With the bizarre Punchline not willing to stop the serial murders until five victims have been killed he is forced to show his hand when the killer makes an appearance. Following the wrapping up of the case Punchline's origins are revealed in the second half of the comic.
I have to say that for once I was not blown away with the resolution to this latest surreal murder mystery. I think it was the fact that quite early on in the comics it was made apparent that the killer was no human, so the reveal here while clever in that intricate way that only Daley is capable of was still not mind blowing. The second half of the comic is the real treat though, especially if you have read previous stories of Daley's as there is some really quite clever reveals that include specific segments from a past comic. The art is really quite strong, and the Sin City style of reds give the otherwise black and white inks more substance as is always the case. I had a decent look at the art this time around, it is pretty good.
A bit of a short review but it's part 3 anyway so if you have the other two of course you will buy this one. I admit I am a fan of Daley's style of doing comics, there really is nothing quite like it out on the market, so if you are after something surreal, and something different then this is for you.
Monday, 3 March 2014
Having recently acquired an i-Phone I have finally gotten my chance to play all the horror games released on the platform over the years. I have been a staunch opponent of mobile games, but now I have dived right in they are not actually that bad for a quick distraction. Home is one such game I have long been itching to play.
You play as a man who awakes in a mysterious house in the dead of night with absolutely no idea how he got there. It isn't long until he stumbles across a corpse. With evidence suggesting that the dead man was killed by a serial killer loose in the town, and evidence pointing to his wife Rachel as being a potential new victim the amnesiac decides to hurry home through places both creepy, yet also somehow familiar.
Home is a 2D side scrolling survival horror game done in a beautiful pixel art style. The game is blocky but looks great. You control your character by either pressing the left or right half of the screen to make him walk. Any doors, or items of interest you come across can be examined by double tapping the screen. That is about it, with no combat, and not even any other living beings in the game this is a story of isolation.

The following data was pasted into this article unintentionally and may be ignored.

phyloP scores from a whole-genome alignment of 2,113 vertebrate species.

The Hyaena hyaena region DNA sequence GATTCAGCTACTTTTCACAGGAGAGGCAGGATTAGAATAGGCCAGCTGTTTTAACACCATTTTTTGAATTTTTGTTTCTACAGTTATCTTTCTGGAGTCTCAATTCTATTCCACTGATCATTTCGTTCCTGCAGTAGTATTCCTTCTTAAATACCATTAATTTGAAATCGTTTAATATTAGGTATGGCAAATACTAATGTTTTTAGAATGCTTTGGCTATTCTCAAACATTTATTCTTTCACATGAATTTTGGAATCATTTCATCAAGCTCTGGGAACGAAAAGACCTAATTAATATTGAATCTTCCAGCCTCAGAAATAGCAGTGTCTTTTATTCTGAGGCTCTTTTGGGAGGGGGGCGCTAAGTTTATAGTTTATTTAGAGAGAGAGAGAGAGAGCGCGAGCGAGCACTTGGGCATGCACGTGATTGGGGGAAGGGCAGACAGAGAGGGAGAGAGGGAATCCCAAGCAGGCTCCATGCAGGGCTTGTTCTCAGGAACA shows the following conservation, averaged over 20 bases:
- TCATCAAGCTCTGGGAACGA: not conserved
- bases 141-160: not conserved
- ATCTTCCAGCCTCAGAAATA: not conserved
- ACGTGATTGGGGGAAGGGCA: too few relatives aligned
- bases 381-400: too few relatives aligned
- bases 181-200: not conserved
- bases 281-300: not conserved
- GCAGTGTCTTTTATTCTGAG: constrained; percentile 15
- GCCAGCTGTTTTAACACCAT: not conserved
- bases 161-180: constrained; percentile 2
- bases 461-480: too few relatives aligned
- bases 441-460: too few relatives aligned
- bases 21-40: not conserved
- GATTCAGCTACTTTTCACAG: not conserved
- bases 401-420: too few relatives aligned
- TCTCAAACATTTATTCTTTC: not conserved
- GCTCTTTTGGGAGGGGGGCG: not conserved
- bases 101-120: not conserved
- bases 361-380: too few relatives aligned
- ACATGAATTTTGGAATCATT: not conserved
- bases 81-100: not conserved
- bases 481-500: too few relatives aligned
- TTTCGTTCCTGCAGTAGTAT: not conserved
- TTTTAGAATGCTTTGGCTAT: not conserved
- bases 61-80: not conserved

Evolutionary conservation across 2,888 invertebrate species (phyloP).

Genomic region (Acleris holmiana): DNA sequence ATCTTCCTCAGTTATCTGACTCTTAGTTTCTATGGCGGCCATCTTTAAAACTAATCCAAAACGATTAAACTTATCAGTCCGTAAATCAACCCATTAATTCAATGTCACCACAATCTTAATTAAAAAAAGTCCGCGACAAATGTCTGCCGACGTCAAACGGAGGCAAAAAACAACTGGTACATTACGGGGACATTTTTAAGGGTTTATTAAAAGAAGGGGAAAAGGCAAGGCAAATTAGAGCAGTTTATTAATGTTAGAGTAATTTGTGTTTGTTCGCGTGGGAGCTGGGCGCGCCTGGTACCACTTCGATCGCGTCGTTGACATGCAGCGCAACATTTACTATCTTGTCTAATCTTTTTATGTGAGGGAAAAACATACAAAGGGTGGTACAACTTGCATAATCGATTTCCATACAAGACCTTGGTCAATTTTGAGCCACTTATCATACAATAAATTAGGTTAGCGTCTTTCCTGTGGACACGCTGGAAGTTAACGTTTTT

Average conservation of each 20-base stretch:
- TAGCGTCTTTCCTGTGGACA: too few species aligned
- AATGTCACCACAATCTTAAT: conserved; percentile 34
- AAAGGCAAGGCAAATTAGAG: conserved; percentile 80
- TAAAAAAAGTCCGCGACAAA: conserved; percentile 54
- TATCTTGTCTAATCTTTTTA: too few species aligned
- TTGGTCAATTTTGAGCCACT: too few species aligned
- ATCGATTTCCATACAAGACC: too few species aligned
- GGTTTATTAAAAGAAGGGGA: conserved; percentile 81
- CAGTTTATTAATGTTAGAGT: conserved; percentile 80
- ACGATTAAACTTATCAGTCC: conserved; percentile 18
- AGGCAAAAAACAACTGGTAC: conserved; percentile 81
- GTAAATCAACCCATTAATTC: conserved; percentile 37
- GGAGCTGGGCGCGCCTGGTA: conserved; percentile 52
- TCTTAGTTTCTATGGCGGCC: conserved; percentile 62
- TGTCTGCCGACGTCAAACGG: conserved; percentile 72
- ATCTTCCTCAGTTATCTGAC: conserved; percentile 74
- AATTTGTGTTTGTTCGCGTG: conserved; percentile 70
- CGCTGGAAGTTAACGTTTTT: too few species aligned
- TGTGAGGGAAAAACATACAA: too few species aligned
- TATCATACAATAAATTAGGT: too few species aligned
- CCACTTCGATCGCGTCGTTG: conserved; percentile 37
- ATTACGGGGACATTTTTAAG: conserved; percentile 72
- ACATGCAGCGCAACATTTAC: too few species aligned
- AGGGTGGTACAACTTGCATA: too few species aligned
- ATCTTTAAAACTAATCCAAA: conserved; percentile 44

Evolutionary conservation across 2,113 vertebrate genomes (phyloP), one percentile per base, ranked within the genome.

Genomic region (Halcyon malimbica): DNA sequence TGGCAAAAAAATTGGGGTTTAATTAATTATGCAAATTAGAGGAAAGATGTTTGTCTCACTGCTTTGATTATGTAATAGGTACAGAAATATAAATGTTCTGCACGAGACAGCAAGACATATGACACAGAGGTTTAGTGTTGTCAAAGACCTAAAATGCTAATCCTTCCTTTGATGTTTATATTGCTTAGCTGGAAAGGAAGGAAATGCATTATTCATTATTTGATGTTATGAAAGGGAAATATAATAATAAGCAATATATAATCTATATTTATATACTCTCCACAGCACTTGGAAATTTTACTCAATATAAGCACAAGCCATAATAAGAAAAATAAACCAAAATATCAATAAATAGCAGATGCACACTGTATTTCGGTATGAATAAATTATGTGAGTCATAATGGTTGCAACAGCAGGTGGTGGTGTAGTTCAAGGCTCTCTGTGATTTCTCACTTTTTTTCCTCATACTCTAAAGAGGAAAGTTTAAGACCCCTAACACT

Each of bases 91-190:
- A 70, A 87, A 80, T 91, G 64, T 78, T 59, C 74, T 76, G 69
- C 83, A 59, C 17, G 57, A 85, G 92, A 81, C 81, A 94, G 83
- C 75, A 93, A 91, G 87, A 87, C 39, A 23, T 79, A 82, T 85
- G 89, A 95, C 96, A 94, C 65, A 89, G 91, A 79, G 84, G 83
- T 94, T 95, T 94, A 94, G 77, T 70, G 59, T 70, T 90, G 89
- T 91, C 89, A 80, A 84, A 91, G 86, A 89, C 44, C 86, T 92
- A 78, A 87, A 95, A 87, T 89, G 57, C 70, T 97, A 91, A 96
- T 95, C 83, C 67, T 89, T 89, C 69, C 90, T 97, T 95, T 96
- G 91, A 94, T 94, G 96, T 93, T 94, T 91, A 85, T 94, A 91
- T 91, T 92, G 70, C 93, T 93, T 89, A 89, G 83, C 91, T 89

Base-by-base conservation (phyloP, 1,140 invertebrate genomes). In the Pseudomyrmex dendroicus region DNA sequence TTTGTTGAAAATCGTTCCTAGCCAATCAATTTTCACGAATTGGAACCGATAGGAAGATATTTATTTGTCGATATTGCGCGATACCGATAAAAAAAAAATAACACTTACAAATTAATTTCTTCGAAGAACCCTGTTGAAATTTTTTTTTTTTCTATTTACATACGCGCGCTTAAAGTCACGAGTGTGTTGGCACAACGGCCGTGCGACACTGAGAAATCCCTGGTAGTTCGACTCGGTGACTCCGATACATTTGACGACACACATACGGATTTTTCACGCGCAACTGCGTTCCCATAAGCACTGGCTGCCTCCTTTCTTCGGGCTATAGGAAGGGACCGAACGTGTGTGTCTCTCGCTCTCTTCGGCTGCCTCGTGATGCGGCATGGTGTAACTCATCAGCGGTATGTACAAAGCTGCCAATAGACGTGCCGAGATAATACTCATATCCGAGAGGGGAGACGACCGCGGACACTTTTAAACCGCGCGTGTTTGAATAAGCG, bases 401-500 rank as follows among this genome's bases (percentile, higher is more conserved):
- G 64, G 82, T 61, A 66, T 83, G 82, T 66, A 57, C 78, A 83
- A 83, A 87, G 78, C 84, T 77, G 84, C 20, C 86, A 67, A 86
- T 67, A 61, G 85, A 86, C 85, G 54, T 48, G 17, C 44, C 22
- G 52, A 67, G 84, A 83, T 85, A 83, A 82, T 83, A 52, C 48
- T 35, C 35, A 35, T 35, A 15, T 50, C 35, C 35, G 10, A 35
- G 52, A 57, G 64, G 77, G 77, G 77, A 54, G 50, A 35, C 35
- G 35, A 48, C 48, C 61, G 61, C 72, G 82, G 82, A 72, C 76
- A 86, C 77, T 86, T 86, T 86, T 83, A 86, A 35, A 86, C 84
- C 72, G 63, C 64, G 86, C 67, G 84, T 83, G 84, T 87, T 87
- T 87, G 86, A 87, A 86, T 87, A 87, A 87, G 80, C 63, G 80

Silent Hill 2 starts with James Sunderland making his way through empty forests and streets. In this opening section there is no combat of any kind, just long pathways. The designer stated this was to give a real feeling of being isolated from the outside world. Home makes this design choice at it's core. A simple journey home for the man takes anywhere from one to two hours with the oppressive atmosphere forever choking you. Locations range from the house you start off in to sewers, a forest, and even a factory. All these locations have their own feeling of doom to them, and usually at least one corpse will be found.
The strongest, and also the weakest part of Home is that the games story changes depending on your actions. Aside from a few simple puzzles (such as turning valves to shut off a water supply, or finding a tool to break open a locked door) you are free to explore as much or as little of the environments as you wish to. Exploration yields bits of story, sometimes quite long that is shown via the thoughts of your confused character. Along the way for example you can gather the contents of your wallet that somehow has ended up all over the town, or you can find rooms off the beaten track that point to sinister goings on. Items you choose to pick up or leave also have vast influences on your story.
I did say the weakest and strongest part of the game in my last paragraph when commenting on the plot, here is my reason why. With a story that is built around your actions nothing is set in stone, your game tailors itself to the decisions you make and what you witness so that by the end when you would expect everything to be resolved nothing really is. I don't mind vague plot, again going back to Silent Hill that game excelled at leaving you to fill in the blanks, here this doesn't work. I had in my head the events I thought had happened yet the game presented me with a muddle of choices that left far more questions than answers. I did a second playthrough to get a different ending, but this too was unsatisfying. Home is only scary the first time you play, this is mostly from sudden loud noises, and being fearful of what you will find next. I did explore more on my second game, but by this point it did feel slightly more like a chore.
This is not a particularly long game, but for £2 that doesn't matter. It has a strong graphical style, and is a brave attempt to create something that has the creeping fear of a survival horror, but without any of the actual survival. I just wish there had been an option to be provided with a solid story rather than being expected to find your own.